By Marc Alexander, Customer Success Manager
From successful FAFSA-simplification initiatives, to the proposed ‘One Grant, One Loan,’ higher education has paid great attention to simplifying the financial aid process. “But debate continues when it comes to striking the right balance between simplification that benefits students and institutions simultaneously—versus over-simplification that might shift the burden to institutions further down the process,” says CampusLogic Customer Success Manager Marc Alexander. With 15 years of experience in higher education, he’s recently seen the FinAid simplification debate move to net price calculators (NPC).
“The belief was that if it wasn’t truly accurate, the NPC could put an institution at a competitive disadvantage or misrepresent true cost,” he notes. But, while all those FAFSA-type questions added significant transparency to the college-search process, lengthy NPCs have unintentionally created even greater obstacles for students to complete them. Many simply give up.
“Just like the debate about shortening the FAFSA,” Alexander points out, “it’s still not clear whether having a simplified five- to seven-question NPC lowers barriers enough to justify potentially inaccurate results—or additional challenges when a student receives an award letter that reflects a far different aid package.”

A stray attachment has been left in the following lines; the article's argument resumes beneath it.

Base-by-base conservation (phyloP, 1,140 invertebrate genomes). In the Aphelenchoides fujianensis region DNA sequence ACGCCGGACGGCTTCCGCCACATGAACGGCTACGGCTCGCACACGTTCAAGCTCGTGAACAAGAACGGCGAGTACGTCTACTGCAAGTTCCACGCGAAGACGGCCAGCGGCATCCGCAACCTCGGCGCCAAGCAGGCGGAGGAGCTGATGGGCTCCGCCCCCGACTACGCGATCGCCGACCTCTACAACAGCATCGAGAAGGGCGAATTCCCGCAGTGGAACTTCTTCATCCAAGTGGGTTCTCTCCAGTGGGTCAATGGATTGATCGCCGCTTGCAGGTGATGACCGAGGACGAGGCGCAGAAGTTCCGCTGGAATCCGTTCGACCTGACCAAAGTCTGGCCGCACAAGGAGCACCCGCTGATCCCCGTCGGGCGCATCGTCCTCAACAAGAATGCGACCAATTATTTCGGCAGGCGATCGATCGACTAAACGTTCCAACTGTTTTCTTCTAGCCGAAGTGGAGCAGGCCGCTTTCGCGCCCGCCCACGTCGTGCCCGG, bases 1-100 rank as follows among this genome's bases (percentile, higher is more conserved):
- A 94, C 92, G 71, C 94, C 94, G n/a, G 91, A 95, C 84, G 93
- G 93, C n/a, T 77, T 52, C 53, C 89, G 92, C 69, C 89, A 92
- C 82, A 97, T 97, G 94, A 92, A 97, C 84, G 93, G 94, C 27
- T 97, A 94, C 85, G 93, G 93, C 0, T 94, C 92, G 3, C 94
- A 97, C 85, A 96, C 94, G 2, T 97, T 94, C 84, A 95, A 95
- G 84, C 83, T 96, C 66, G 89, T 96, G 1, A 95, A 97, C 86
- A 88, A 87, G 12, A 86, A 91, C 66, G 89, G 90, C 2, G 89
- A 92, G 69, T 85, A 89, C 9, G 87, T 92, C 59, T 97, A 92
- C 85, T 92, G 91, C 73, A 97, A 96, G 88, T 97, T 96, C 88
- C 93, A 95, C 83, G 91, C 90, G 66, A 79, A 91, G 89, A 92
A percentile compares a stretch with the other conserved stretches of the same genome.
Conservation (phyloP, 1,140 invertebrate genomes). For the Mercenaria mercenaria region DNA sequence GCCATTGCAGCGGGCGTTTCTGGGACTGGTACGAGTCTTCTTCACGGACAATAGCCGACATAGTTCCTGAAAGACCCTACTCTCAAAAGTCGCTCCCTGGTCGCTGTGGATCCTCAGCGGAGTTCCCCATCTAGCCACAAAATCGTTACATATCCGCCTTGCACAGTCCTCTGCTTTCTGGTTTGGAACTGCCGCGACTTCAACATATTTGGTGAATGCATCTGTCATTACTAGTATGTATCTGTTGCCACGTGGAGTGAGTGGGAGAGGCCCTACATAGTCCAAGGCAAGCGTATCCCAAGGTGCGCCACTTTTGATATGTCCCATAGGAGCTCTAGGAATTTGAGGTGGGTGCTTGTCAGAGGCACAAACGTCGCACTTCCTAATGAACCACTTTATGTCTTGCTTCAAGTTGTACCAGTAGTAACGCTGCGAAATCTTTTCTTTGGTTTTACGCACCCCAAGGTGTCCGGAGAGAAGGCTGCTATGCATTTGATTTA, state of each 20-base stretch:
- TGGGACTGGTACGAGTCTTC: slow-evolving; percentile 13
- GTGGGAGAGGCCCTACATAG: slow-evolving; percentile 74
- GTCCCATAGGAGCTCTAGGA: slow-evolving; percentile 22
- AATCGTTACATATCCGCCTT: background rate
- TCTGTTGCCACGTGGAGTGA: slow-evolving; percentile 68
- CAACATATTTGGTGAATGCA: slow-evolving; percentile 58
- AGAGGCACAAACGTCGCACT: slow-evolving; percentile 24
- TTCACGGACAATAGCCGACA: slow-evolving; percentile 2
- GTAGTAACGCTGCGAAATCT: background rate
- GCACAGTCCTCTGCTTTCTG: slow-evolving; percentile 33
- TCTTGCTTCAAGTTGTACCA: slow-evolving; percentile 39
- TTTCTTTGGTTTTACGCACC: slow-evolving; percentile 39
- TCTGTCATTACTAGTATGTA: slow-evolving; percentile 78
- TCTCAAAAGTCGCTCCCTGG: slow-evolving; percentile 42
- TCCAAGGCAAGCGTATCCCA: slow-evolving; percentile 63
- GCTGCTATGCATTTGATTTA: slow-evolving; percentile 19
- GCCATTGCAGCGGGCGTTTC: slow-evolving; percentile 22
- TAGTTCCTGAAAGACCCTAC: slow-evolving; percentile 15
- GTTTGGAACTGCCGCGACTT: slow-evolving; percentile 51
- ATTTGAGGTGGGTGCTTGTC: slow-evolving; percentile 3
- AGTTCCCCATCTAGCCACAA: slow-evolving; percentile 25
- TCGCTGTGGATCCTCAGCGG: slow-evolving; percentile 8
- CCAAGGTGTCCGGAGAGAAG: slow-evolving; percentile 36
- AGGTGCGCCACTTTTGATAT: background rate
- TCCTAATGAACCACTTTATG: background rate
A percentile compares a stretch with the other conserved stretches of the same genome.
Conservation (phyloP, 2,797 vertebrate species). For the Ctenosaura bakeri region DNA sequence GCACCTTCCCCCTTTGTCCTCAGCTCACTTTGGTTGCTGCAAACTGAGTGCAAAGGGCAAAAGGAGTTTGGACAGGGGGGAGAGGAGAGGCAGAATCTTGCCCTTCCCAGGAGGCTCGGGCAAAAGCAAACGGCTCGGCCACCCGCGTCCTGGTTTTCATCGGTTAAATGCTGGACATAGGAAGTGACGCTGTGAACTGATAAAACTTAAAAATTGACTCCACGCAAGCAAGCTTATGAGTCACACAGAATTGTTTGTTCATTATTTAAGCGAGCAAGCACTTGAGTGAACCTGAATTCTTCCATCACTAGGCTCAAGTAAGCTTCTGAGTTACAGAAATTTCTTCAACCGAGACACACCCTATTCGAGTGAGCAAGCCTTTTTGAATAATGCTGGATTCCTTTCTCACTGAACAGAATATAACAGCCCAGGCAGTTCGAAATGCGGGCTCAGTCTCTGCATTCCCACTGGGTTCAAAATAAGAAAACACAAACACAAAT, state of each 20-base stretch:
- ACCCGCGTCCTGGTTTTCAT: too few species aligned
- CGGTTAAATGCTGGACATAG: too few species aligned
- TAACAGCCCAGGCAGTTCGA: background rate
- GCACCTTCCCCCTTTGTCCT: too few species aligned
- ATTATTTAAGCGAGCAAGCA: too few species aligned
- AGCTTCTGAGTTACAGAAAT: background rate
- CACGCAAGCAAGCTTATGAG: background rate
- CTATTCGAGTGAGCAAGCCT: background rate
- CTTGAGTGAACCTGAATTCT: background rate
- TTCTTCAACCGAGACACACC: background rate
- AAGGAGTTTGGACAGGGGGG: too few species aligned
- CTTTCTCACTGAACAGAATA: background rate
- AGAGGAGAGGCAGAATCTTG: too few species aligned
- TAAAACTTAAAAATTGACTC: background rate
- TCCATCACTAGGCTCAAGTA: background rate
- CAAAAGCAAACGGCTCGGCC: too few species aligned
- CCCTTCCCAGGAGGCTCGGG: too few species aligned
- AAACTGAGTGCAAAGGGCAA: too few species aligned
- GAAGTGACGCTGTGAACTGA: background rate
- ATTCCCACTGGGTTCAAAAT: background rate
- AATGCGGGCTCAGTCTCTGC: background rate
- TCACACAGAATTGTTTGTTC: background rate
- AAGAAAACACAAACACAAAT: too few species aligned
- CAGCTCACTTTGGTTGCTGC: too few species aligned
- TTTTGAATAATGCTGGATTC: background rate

He adds, “Just like simplification of the FAFSA has not always meant asking fewer questions, simplification of the NPC shouldn’t be just a question-reduction exercise. The CampusLogic ClearCost net price calculator, for instance, offers flexibility and allows schools to find a happy medium.”
- What is the current completion rate?
- Does it vary significantly on mobile devices vs. PCs?
- Do onboard analytics show you when users abandon the process?
- Is your calculator “smart” enough to take advantage of skip-logic that asks questions based on previous answers—to help students move through the process faster?
- Even a box for “known Estimated Family Contribution,” for students who have completed the FAFSA, can save time and students.
- Can your NPC provide estimates to populations beyond just the mandated first-time, full-time undergraduate population?
- Students and parents need to plan, financially, for the entire college experience; not just one year at a time.
“As these shorter calculators gain traction, there’s some concern” about if they’re actually compliant with Department of Education regulations, Alexander cautions. On its website, Wellesley, for instance offers both its short-form calculator, called “MyinTuition,” and a more robust calculator that’s identified as its official net price calculator. Wittenberg, on the other hand, offers users both short-form or long-form options on a single page and clearly explains the difference between the two.
It’s important to understand your students’ college-search process, Alexander concludes: “If a student’s decision is influenced by the use of your NPC—and feedback from schools indicates it is—can you really afford to provide a tool that provides inaccurate estimates or a poor user experience?”
When it comes to NPCs, the answer is to follow the KISS philosophy: “Keep It Simple, Smart.”